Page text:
By Marilyn Bauer
The Cincinnati Enquirer
When the tall-stacked steamboats glide down the Ohio River, amateur and professional photographers will head to their favorite spots to view the boat parade. These photos are keepsakes and livelihood, boat shots and crowd scenes, strange sights and family close-ups.
Maureen France makes these observations about one of her photos (shown above):
Shot from the bridge, a good vantage point for an overview of the event.
Boats are stacked up, making it look busy and exciting.
Foreground boat with plank and people waiting invites you into the picture.
Morning light but not first light, good color saturation and contrast.
The bridge at top and water to the left define the setting and frame the boats
Regardless of your expertise, it's good to get a few tips from the pros. We asked husband and wife photographers Maureen France and Tony Walsh to answer a few questions.
Will I need a special type of camera?
France: No. The event has been photographed with everything from 8 x 10 view cameras to pinhole cameras.
Will I need a special type of lens?
France: No, but if you have a zoom or longer lens, it will probably come in handy. A long lens compresses the image and makes objects in the scene appear closer together than they are. This is useful when shooting boats from bridges.
Walsh: If you don't have a long (telephoto) lens, you'll have to get close to your subjects to have them fill the frame. The opposite goes for a wide-angle lens, if you want a wide view with a standard lens, you'll have to move farther away. Most people have what they need in their auto focus zoom.
Will I need a filter?
WHO THEY ARE
Maureen France is a documentary photographer whose work has been exhibited in nearly 100 national and international exhibitions. Last year she was honored with a mid-career retrospective at the Cincinnati Art Museum, Positively Alive: The Photographs of Maureen France. She is an associate professor in the School of Design at the University of Cincinnati and has photographed every Tall Stacks since the first in 1988.
Tony Walsh is a commercial and editorial photographer who has worked in Cincinnati since 1979. Recent projects include the books The Cincinnati Wing and A Separate Sphere: Dressmakers in Cincinnati's Golden Age, 1877-1922 and the 2004 Bare Roots of Gardening Calendar for the Civic Garden Center of Greater Cincinnati. Walsh also shoots travel and gardening stories for Midwest Living magazine.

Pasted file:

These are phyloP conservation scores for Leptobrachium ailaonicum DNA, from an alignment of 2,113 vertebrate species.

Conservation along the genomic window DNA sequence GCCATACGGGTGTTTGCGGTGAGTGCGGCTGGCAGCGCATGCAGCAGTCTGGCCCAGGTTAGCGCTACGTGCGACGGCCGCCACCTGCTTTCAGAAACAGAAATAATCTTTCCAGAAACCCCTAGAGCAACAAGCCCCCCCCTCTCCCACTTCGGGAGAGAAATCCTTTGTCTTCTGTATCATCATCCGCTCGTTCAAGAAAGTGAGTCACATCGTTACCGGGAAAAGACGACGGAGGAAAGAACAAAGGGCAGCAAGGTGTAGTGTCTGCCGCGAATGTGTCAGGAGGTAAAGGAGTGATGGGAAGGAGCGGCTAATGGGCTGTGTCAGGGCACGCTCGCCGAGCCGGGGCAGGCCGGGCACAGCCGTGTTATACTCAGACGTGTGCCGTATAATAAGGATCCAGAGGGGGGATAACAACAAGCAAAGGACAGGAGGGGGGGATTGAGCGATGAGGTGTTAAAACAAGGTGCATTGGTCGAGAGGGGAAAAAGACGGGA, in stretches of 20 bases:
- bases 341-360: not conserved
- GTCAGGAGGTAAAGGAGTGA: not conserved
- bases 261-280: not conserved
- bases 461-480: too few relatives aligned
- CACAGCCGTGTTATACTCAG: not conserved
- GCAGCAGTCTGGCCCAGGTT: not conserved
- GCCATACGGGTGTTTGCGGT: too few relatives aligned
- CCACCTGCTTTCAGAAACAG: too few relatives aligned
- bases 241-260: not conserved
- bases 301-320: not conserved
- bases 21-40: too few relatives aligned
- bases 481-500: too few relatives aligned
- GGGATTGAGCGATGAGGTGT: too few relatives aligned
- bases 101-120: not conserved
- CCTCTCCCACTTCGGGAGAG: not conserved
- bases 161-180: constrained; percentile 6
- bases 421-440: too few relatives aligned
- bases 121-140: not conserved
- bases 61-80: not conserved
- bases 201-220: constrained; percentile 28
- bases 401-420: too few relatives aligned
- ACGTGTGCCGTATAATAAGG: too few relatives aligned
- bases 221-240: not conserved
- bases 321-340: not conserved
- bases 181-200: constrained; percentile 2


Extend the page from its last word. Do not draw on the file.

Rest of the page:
Walsh: If you want to deepen the blue of the sky to bring out clouds, or control reflections on the water, a polarizing filter will help. It will also increase color saturation.
If it's overcast or rainy, the light is in the cooler (blue) end of the spectrum. If you want to warm up the scene, an 81A filter (warming) will do the trick.
If you're shooting black and white (a great option for riverboat scenes) a yellow to red filter will help you increase contrast and deepen the tone of the sky, maybe to make the white of the riverboat stand out.
But most people will be able to get by without filters.
Will I need any special accessory equipment?
France, Walsh: Tripod, cable release and comfortable shoes. (Note: Tripods will not be allowed within the event area.)
What speed of film should I use?
France: If you are just shooting during the day, 100 or 200. If you want to photograph very early or late in the day, get 400 speed. I prefer a fast film to photograph people so that I am not dependent on a flash and I can use a faster shutter speed.
Walsh: I usually try to use the slowest film possible for the situation, the slower the film the finer the grain in enlargements. There are more films today in the 100 ASA range that have fine grain. That might be a good place to start for most shooting during the day.
If you do most of your photography with a telephoto lens you might need the faster speeds, especially if you're not using a tripod.
What are the best vantage points?
France: There are interesting things happening on the Kentucky side, and Cincinnati makes a great background for the ships. I like to be in the middle of the event to photograph people and entertainers.